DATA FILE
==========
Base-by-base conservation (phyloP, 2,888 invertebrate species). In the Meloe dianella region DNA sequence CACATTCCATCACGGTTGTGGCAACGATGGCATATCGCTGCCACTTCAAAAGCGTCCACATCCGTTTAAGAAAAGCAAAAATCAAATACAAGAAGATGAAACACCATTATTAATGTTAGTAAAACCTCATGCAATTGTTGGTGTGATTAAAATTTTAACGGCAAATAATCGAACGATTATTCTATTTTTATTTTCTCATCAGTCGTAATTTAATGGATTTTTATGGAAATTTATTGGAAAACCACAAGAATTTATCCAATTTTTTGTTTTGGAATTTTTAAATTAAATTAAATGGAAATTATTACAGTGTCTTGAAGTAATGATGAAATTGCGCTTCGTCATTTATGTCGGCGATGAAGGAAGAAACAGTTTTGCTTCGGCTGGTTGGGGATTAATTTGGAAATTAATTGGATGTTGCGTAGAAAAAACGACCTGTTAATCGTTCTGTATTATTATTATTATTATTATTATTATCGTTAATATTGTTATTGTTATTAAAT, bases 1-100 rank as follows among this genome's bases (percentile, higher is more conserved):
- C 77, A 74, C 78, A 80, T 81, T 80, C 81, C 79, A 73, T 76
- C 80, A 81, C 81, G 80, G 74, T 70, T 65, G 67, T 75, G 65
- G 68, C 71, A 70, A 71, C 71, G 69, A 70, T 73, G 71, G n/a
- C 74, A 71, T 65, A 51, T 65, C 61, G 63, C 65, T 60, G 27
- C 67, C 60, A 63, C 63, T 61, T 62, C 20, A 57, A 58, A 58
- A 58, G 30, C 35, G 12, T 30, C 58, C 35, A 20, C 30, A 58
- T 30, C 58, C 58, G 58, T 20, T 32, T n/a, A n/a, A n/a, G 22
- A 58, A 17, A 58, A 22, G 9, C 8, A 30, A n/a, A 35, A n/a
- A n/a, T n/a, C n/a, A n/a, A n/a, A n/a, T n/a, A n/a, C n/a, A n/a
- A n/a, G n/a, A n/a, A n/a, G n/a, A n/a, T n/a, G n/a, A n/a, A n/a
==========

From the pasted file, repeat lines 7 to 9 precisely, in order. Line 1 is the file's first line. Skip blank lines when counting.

- A 58, G 30, C 35, G 12, T 30, C 58, C 35, A 20, C 30, A 58
- T 30, C 58, C 58, G 58, T 20, T 32, T n/a, A n/a, A n/a, G 22
- A 58, A 17, A 58, A 22, G 9, C 8, A 30, A n/a, A 35, A n/a